Current Project Newsletter 4

Wickizer/Weckesser DNA Project Newsletter #4

20 June 2010

Dear Folks,

We’re happy to announce several major discoveries in the Wickizer/Weckesser DNA Project, thanks to the assistance of several participants from the latter family.

We can now state that:

1) The two major early Weckesser families, located in Hessen and on the border of Baden and Württemberg, are NOT related to each other.

2) However, the Baden-Württemberg family is very likely the parent family of the Wickizer line, and is also related more distantly to an U(e)ffinger family from the same region, and to a Deffinbaugh line.

Mary Wickizer Burgess
Michael Burgess

The Wickizer Annals, Second Edition, by Mary Wickizer Burgess and Michael Burgess



A Genealogical History of the
 Descendants of Conrad Wickizer of 
Luzerne County, Pennsylvania 

And His Six Sons

Andrew Wickizer
John Wickizer
Conrad Wickiser Jr.
Abraham Wickiser
Isaac Wickizer
Jacob Wickizer

Second Edition,
Much Revised and Expanded 

by Mary Wickizer Burgess
with Michael Burgess

     Who were the Wickizers?  Whence did they spring?  What was their original name? 

     All of these questions have plagued researchers of this German-American family for over two centuries.  The first verifiable record of the Wickizer family dates from 1765, when Conrad Wickizer's daughter is christened in the Stone Arabia Church in Montgomery (then Tryon) County, New York, just north of the Mohawk River.  This region was settled in the early 1700s by German-speaking immigrants, mostly originating from the Palatine in western Germany. 

     The family's original surname may have been Weckesser, the closest German cognate to Wickizer, and indeed, several female Weckessers are mentioned in passing in the Mohawk Valley church registers from the 1750s and '60s.  The French and Indian Wars massacred many of the German settlers in the region, driving the survivors away to safer locales; and the Wickizers had settled eventually by 1790 in Wilkes-Barre, Luzerne County, Pennsylvania.  When and where they lived during the intervening years is unknown.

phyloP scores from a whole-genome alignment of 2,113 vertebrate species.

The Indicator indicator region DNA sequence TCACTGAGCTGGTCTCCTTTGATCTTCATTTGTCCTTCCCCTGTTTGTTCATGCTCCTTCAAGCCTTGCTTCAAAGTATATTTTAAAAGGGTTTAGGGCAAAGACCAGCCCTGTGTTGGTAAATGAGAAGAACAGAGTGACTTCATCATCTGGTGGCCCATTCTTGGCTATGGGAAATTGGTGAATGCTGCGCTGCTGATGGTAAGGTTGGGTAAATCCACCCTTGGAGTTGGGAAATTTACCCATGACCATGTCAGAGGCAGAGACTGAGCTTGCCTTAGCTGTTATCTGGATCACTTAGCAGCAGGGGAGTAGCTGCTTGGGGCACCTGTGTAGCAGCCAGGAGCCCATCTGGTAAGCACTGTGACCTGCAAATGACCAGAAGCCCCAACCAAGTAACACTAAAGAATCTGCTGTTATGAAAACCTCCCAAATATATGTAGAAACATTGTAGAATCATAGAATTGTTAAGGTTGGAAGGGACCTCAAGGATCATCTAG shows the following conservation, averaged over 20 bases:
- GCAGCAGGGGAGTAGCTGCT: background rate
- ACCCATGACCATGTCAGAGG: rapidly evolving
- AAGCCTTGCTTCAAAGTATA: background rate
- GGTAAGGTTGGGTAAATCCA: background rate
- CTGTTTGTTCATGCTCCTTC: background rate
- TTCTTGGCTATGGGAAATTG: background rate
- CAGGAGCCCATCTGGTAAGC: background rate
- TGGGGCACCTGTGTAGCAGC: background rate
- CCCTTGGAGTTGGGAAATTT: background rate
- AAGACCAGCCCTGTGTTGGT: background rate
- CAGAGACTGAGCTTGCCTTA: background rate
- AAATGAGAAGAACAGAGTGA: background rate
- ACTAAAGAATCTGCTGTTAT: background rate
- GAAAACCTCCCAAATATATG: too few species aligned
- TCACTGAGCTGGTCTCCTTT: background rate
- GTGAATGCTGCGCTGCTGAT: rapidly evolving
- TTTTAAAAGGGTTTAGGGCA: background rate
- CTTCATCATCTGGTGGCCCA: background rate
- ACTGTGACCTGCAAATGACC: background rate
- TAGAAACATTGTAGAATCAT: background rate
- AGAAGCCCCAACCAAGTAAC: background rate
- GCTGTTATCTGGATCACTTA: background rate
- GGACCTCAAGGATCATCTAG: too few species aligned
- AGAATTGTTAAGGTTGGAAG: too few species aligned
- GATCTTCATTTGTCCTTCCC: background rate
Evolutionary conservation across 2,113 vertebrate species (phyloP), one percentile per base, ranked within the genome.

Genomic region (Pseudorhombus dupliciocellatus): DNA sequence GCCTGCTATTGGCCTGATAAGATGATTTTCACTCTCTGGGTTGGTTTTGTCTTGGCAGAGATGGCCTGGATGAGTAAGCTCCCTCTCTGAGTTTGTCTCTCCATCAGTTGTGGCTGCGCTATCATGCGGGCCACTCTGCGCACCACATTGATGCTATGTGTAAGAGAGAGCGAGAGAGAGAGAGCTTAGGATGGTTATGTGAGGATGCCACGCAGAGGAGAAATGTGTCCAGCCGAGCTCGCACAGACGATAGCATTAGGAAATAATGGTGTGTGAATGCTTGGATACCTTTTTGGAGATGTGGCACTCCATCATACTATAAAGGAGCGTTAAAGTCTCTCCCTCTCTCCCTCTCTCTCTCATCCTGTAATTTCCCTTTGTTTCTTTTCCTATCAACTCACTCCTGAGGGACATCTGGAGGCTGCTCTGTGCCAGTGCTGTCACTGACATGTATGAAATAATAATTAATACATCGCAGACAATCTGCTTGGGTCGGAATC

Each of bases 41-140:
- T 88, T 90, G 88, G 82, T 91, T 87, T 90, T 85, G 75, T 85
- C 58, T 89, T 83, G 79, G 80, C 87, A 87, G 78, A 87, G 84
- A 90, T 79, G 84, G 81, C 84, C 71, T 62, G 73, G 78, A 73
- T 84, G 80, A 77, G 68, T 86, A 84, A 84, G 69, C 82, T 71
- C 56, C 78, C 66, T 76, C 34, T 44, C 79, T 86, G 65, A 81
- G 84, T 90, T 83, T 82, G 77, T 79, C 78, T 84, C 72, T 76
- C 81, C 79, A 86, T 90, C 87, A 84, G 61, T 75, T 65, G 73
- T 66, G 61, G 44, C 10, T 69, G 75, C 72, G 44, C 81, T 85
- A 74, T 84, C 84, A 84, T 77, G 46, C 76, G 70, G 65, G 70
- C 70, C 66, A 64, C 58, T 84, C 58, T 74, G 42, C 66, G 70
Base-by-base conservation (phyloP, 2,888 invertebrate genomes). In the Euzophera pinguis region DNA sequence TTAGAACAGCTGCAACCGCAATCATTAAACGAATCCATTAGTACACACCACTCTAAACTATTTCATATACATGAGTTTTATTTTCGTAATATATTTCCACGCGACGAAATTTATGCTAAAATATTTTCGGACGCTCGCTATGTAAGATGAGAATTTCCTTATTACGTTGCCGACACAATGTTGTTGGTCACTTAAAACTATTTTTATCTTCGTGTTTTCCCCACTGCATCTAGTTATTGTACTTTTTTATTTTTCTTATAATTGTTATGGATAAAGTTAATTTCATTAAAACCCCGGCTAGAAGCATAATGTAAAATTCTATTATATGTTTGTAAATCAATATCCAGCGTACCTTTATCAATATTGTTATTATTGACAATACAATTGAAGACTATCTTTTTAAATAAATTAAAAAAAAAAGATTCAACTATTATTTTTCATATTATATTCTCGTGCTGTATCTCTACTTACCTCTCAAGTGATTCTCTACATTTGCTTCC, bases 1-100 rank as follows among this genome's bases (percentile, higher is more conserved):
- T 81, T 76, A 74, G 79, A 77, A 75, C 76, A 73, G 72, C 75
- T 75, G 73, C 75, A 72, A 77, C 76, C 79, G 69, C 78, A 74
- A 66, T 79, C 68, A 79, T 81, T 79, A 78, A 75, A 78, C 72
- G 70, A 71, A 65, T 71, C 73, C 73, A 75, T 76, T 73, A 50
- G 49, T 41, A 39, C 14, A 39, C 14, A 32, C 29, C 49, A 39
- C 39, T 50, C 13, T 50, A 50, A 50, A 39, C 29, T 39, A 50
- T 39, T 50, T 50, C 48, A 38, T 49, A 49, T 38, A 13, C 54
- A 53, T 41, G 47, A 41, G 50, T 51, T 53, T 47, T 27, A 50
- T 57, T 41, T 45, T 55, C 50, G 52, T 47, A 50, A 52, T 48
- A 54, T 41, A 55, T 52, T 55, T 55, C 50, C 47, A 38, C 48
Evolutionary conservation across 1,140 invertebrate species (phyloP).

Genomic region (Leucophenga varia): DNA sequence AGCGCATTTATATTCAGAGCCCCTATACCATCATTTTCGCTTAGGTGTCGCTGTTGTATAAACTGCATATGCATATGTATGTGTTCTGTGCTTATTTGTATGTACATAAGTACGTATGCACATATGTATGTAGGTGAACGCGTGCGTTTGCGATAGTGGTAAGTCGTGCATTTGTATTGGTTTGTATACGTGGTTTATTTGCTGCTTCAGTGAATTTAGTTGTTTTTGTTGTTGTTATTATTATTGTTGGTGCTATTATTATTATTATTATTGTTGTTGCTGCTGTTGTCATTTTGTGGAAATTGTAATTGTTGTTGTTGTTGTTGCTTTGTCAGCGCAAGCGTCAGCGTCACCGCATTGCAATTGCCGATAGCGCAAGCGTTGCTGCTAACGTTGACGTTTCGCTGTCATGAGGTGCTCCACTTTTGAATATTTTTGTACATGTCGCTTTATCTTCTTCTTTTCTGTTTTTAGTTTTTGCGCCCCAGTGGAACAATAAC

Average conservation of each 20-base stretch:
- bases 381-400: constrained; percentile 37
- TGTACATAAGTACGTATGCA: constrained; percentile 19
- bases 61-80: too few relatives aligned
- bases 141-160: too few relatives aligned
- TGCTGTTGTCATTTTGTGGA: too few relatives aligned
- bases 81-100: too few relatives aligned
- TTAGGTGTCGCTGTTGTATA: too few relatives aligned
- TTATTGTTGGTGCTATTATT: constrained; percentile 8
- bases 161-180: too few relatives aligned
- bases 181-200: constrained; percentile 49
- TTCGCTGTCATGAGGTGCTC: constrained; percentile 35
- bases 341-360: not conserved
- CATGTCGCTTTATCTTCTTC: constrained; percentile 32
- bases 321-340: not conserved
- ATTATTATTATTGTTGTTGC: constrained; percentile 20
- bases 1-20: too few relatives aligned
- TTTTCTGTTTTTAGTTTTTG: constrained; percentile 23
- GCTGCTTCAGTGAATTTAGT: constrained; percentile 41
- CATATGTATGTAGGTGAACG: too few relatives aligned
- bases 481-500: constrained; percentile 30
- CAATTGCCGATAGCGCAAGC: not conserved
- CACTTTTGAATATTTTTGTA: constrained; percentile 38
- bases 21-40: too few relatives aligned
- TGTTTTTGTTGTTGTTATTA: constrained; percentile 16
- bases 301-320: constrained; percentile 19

This genealogical history of the Wickizer family traces both male and female descendants of Conrad's six sons and two daughters, including the spelling variations Wickizer (the commonest version), Wickiser, Wickkizer, Wickkiser, and Wickheiser.  It completely replaces and updates the 1983 edition, adding an immense amount of new and newly-configured data. 

     Everyone connected to the Wickizer line will want a copy of this new book.  Illustrated with photos and genealogical charts, and completely indexed.




Project Members and DNA Test Results





A smaller but more frequently updated project website can be found at:



Including Families Named:

Deffinbaugh, Dieffenbach, Uffinger, Ueffinger, Uiffinger, Vickerson, Wacaser, Wacaster,
Waycaster, Weckesser, Wickheiser, Wickiser, Wickizer, Wickkiser, Wickkizer



Project Members & Y-DNA Numbers



Broken into six ranges of 12, 13, 12, 10, 13, and 7 numbers


Participant & Earliest Direct-Male Ancestor

(Thanks to the participants for the use of their data)


Burgess, M. A. Wickizer— Andrew Wickizer, Fairfield Co., OH

[Matrilineal DNA test only— see below]


Deffinbaugh, J. B.—Johann Conrad Dieffenbach, Berks Co., PA


[Results pending from 13-67 markers]

[Haplotype R1b1b2]


Uffinger, A. J.—Christian Uffinger, Hudson Co., NJ







[Haplotype R1b1b2]


Üffinger, G.—Bernhardt Üffinger. Baden, Germany







[Haplotype R1b1b2]


Vickerson, R. A.—Johannes Weckesser, Hessen-Kassel, Germany




[Haplotype I1—confirmed by test]


Wacaser, D.—George Wacaser, Murray Co., GA




[Haplotype R1b1b2—non-match with base]


Wacaser, R. M.—George Wacaser, Murray Co., GA


[Haplotype R1b1b2—non-match with base]


Weckesser, J. J.—George Weckesser, Hudson Co., NJ







[Haplotype R1b1b2—confirmed by test]


Weckesser, R. C.—George Weckesser, Philadelphia, PA




[Haplotype I1—confirmed by test]


Wickiser, R. W.—Conrad Wickiser Jr., Hancock Co., OH


[Results pending from 13-67 markers]

[Haplotype R1b1b2—confirmed by test]


Wickizer, B. R.—Andrew Wickizer, Fairfield Co., OH




[Haplotype R1b1b2—confirmed by test]


Wickizer, H. B.—Andrew Wickizer, Fairfield Co., OH







[Haplotype R1b1b2—confirmed by test]


Wickizer, P. D.—Isaac Wickizer Sr., Luzerne Co., PA




[Haplotype I1—non-match with base]